Therefore, in the usual biblical sense of the term, there are no apostles today. Nor are there any prophets in the traditional Biblical sense (Foretellers of events relating to the kingdom of God and the coming messiah and His speedy triumphant Return), as they were part of the “foundation” laid in the first-century church. This is not to deny the continuing validity of the gift of “prophecy (The gift to speak by divine inspiration–declaring the purposes of God) ,” since Paul does refer to prophesying as a basic activity in which all Christians are urged to participate to the extent they are gifted by God (Rom. 12:6; 1 Cor. 11:4-5; 12:10; 13:2, 8-9; 14:1-6, 20-33; 1 Thess. 5:20). In a general functional sense, persons exercising this gift are called “teacher-preachers,” prophets (1 Cor. 14:32, 37) or bishop/elders. Yet Paul also speaks of specific persons who occupied the office of “prophet” which was second in authority only to apostle (1 Cor. 12:28-29). This is the office of “prophecy” that has completed its work and finished its course and has passed from the earth along with the last apostle–around the end of the first century.

Joel 2:28 may add some light on the use of the word prophet as it relates to the new testaments Church. The Word “Prophet” come from the Hebrew word “naba’”{naw-baw’} which means one who is under the influence of the Holy Spirit. Now let’s keep this in mine as we read Joel 2:28 and Acts 2:16-18.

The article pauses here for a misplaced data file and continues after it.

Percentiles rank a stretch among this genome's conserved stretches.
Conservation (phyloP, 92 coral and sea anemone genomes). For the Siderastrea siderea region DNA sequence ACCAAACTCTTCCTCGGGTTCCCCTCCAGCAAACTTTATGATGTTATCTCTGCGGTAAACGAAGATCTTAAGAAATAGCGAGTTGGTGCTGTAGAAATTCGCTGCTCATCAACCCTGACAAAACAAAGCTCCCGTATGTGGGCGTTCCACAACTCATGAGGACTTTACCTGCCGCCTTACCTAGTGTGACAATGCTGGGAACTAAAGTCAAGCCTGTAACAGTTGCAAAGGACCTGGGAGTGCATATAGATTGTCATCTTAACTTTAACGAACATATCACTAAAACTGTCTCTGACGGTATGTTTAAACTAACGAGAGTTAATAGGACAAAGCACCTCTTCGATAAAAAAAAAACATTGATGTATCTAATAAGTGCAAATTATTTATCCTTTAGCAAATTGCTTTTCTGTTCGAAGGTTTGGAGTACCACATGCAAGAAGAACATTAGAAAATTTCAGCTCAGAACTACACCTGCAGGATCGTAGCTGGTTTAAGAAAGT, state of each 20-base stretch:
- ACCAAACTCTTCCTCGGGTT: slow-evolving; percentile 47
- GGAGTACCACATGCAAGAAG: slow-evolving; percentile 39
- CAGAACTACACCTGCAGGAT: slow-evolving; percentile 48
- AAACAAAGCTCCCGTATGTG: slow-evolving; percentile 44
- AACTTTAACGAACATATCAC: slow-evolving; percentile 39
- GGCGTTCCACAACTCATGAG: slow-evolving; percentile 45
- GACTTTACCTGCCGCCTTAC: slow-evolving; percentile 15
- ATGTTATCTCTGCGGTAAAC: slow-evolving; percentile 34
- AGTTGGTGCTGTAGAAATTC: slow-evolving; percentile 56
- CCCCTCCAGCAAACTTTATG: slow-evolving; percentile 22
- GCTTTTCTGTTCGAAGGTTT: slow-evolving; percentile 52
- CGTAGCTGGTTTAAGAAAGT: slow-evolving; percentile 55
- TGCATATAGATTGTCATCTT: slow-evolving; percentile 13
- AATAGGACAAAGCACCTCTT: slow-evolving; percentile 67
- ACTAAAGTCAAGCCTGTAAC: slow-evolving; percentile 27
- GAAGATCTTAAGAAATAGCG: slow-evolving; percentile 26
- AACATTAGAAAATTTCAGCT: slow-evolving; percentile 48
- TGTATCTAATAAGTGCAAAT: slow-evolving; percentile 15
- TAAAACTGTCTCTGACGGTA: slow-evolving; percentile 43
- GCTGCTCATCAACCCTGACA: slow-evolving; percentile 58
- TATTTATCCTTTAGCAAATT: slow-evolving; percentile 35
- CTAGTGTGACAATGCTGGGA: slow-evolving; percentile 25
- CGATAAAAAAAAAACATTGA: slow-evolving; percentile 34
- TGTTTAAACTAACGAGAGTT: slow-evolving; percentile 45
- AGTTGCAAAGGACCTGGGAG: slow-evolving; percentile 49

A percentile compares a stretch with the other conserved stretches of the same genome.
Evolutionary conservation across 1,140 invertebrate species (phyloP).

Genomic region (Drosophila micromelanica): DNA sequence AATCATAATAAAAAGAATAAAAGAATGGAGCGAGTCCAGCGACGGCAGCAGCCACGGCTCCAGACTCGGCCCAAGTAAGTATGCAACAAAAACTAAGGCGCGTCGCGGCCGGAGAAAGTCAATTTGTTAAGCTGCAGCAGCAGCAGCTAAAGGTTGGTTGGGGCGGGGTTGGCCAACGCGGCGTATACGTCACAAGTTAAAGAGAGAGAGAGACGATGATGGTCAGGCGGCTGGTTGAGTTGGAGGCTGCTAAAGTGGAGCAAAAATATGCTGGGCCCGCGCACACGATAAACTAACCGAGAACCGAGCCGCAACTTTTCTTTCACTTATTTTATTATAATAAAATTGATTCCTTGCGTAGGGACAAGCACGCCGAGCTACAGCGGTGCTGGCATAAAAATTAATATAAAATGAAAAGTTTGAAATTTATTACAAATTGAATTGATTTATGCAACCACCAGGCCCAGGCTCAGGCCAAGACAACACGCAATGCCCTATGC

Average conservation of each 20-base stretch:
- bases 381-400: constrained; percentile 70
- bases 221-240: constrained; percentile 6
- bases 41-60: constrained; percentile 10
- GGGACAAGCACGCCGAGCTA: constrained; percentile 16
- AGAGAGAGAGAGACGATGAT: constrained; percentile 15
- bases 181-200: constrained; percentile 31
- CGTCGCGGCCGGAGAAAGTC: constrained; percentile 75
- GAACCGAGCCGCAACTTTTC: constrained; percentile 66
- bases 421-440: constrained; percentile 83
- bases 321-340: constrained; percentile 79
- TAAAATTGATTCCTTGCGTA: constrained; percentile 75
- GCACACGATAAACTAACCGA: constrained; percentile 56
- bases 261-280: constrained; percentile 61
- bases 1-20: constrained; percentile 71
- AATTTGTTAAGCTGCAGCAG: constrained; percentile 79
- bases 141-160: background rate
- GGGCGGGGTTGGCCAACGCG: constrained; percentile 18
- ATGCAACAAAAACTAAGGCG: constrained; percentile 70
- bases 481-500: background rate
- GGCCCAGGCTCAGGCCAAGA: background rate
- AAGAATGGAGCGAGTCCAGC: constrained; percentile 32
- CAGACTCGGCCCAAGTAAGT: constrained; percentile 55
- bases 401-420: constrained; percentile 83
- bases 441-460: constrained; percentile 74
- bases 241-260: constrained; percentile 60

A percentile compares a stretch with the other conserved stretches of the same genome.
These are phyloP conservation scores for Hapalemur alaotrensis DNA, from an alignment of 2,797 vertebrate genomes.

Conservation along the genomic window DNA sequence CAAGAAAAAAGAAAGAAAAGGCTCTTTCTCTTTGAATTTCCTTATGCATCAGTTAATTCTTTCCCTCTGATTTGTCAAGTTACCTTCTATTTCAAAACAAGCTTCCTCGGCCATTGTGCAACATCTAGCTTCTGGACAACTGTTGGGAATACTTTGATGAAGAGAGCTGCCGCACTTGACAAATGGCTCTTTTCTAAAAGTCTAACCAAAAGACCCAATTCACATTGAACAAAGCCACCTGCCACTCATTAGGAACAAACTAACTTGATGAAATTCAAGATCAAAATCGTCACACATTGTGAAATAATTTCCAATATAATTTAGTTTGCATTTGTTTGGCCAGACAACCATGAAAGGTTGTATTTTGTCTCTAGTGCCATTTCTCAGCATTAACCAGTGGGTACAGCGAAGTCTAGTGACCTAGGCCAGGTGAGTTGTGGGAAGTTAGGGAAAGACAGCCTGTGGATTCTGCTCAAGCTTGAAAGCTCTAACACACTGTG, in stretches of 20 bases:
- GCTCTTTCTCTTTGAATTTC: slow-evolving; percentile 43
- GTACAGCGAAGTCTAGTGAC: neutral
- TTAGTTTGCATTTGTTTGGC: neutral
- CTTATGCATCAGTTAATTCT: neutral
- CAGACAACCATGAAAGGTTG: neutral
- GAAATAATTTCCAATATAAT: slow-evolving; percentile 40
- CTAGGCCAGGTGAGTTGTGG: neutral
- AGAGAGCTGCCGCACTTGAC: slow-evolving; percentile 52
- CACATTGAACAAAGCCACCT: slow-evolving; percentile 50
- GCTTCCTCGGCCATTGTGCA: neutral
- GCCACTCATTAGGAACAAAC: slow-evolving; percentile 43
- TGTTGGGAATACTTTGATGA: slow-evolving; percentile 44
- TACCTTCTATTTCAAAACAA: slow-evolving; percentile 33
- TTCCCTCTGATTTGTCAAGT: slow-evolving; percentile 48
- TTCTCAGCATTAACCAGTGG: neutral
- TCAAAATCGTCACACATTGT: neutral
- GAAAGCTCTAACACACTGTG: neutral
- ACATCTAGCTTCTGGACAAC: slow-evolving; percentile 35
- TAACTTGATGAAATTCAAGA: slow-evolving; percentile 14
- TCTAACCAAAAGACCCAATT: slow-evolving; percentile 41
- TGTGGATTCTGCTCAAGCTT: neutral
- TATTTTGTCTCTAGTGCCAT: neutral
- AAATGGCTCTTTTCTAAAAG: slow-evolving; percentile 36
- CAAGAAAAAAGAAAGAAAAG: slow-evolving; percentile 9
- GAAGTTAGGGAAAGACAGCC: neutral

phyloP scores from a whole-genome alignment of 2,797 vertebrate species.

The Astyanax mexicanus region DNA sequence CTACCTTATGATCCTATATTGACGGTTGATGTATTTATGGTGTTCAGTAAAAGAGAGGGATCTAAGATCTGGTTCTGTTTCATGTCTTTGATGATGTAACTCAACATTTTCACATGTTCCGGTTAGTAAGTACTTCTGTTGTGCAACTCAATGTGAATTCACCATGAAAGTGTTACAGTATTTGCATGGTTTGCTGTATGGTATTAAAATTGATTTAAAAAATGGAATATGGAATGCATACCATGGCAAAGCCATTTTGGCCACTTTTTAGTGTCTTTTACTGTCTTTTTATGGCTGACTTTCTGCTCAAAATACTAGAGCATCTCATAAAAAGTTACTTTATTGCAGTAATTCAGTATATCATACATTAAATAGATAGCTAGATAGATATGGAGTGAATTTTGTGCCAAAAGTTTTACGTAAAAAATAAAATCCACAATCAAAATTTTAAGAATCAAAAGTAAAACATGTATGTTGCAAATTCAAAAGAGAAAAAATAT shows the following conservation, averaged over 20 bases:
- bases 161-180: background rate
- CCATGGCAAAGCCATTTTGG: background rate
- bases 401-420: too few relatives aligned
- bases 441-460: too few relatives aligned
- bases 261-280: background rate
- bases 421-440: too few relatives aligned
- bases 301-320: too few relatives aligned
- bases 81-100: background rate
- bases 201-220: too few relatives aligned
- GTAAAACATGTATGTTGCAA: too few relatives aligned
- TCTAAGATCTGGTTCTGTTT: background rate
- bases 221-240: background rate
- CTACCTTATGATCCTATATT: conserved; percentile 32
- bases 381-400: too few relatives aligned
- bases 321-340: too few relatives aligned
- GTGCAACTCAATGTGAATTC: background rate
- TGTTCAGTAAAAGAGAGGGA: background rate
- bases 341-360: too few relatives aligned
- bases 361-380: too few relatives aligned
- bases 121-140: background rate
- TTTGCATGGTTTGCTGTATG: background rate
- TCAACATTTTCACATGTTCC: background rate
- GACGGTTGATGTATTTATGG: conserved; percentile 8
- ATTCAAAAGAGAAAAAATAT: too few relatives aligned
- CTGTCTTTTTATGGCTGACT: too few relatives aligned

The question may remain, “Are there any prophets today?” No, not in the sense of one who reveals new unknown truth from God regarding to the kingdom of God, the coming messiah and His triumphant Return. Why would we need such prophets since we already have the completed prophecy from God recorded in the Bible and manifested in Jesus Christ?

If prophets and apostles were the “foundation” of the early church, are we still building the “foundation” today? The answer is an unequivocal No!

Therefore, the concept of the five-fold ministry fails the test and is found to be in error.

Now the question still remains as to whether or not I believe in prophecy as Paul refers to it. Do I believe God can give someone a message to deliver to someone else? The answer is absolutely Yes!

This is the gift of prophecy of which Paul spoke– the endowment of the Christian teachers called preacher [bishop/elder] to engage in dialogue through divine inspiration of the Holy Spirit and declare the purposes of God, whether by reproving and admonishing the wicked, or comforting the afflicted or unveiling the mysteries of God’s written Word (2 Timothy 3:16 and 4:2)

Whenever a person claims to be speaking for God, in the spiritual gift of prophesy, i.e. preaching, the key is to compare what is said with what the Bible has already said. (The Apostolic test) If God were to speak through a person today, it would be in 100% complete agreement with what God has already said in the Bible through His Prophets and Apostles. God does not contradict Himself.